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Secret Garden: Experts dig for the lost relics of famous Festival

© Jamie WilliamsonDr Kenny Brophy, centre, with Gordon Barr of Glasgow City Heritage Trust, left, and Lex Lamb at Festival Park in Glasgow
Dr Kenny Brophy, centre, with Gordon Barr of Glasgow City Heritage Trust, left, and Lex Lamb at Festival Park in Glasgow

It was a seedbed of growth, a festival of ­colour, culture and optimism drawing millions to the Clyde as Scotland’s largest city bloomed at the end of a decade of decline.

Now, 34 years on, a group of historians are digging up the past to rediscover the Glasgow Garden Festival.

A team of archaeologists is beginning an excavation in the only remaining part of the 120-acre site in search of touchstones evoking memories of the six-month festival that ran between spring and autumn in 1988.

Glasgow Garden Festival in 1988 (Pic: Stewart Kerr)

Festival Park, on the ­outskirts of Govan, was the only part of the festival to be retained for the people of the city when the site was bulldozed. This week, a dig will begin around the site as the search for memories begins.

Dubbed Digging The Festival, the move was sparked by an online search into the whereabouts of the event’s hundreds of art installations.

Dr Kenny Brophy, head of archaeology at Glasgow University, said: “We don’t really know anything about what’s been left. The process of demolishing the site wasn’t documented so nobody really knows what’s there. We’ll focus on some water features still in the park, such as the waterfall, the stream and lochan.

“It’s completely ­speculative. I’m hoping we can find those magical nuggets that give us that connection to someone who was at the festival in 1988.”

Parts of the Glasgow Garden Festival are still flourishing 30 years on at an Inverclyde garden centre

Explorations will also look for trenches and foundations of Garden Festival structures buried beneath the site.

The dig, in conjunction with Glasgow City Heritage Trust, is part of a wider social history project seeking to trace and catalogue more than 270 items featured in the festival, from public art and temporary buildings to rollercoasters and trams.

It was sparked, in part, by a blog Brophy wrote about the discovery of Richard Groom’s Floating Head sculpture, rusting in a scrapyard in Erskine, Renfrewshire.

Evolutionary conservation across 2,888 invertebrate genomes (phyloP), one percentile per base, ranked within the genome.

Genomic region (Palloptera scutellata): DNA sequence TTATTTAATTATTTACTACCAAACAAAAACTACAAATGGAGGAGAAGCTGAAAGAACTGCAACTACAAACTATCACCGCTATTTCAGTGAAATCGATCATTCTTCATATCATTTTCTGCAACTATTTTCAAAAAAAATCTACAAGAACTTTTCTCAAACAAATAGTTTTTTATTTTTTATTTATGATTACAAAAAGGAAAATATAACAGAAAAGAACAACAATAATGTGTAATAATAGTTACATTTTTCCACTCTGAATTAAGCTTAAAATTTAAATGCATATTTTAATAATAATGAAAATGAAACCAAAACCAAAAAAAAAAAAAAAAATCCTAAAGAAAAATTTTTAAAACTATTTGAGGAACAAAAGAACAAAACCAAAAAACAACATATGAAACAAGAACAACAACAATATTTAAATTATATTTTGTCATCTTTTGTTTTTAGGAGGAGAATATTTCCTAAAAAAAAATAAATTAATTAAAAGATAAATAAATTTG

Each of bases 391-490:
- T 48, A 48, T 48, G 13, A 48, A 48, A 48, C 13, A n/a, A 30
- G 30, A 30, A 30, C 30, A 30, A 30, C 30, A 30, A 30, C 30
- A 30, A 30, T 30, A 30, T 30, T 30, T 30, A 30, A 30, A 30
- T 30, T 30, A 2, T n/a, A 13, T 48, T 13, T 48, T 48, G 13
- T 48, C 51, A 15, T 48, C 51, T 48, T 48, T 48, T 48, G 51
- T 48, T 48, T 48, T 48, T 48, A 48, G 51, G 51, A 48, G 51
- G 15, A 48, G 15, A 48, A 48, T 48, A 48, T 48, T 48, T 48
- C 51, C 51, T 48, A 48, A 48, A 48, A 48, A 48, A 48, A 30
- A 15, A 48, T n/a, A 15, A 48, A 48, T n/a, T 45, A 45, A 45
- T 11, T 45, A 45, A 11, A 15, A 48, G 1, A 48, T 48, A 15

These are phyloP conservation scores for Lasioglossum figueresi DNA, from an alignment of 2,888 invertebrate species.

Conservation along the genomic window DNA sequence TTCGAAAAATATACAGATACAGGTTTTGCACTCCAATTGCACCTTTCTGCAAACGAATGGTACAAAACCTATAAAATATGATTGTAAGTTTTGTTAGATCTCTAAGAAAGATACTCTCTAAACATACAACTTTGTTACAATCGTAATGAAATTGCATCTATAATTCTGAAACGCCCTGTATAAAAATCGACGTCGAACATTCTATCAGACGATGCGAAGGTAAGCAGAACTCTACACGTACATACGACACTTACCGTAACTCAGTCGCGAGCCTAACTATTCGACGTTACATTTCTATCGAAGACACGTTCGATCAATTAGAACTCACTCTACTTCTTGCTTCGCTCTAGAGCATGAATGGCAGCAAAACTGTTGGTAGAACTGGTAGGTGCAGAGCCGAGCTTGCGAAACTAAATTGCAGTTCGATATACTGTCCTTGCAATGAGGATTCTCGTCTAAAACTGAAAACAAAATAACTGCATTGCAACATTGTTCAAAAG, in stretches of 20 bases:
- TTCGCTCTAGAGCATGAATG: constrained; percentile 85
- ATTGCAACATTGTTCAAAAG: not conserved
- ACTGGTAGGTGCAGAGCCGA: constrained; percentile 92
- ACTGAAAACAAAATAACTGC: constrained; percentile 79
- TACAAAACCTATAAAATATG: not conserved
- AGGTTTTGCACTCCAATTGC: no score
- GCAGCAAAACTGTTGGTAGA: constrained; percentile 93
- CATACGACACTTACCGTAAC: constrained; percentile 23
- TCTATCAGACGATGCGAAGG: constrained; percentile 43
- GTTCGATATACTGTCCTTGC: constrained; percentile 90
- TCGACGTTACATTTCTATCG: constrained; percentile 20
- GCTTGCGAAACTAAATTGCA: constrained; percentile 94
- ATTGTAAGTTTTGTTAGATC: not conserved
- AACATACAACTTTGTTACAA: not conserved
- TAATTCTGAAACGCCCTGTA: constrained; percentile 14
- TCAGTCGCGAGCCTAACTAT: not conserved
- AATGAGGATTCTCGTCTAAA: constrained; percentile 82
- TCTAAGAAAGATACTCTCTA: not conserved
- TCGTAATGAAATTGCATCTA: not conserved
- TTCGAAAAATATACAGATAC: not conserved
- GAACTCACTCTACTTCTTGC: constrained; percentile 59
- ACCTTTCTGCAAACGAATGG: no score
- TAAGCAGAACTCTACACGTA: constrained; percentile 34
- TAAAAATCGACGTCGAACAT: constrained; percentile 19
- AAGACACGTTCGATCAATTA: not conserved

A website, glasgow­, has been launched to document the known location of items like the Coca Cola Roller and the Clydesdale Bank Tower. It also contains a catalogue of other items the team hope the public can help them trace and record.

Designer Lex Lamb, from Greenock, is one of the figures behind the drive to reclaim the past. He said: “Possibly because the 1980s aren’t particularly fashionable, it wasn’t formally recorded. A lot of it will pass out of living memory, so there’s a sense of urgency.

“The hope is to build a permanent record of something that was unrecorded.”

Has anyone seen a giant teacup?

The giant teapot (Pic: Alamy)

Some of the festival’s attractions have already been mapped. The festival train is at a resort, in Hokkaido, Japan; the tower is on Rhyl seafront in Wales; while the rollercoaster is still thrilling fans at Pleasurewood Hills, in Lowestoft.

Sculptor George Wyllie’s Motherwell Tree is in Motherwell shopping precinct, a piece by Stan Bonnar, Man With a Fish On His Head, is at Seafield, Belhaven, and Malcolm Robertson’s Giant Irises are in Glenrothes. The Forestry Commission’s wooden sculpture called Old Forester saw out his last days atop a mountain in the Lake District.

Floating Tap (Pic: Anne Peters)

Lex Lamb points to the “emotional capital” invested in the festival, intensified by the impermanent nature of its time on the banks of the river.

“The festival made a hell of a difference to the city’s civic confidence,” he said. “But with every year that knowledge vanishes because objects are lost. I’d also like to know what happened to the floating tap, which was outside a garden centre in Cumbernauld for years, but has since disappeared without a trace.” or follow the initiative on Twitter and Facebook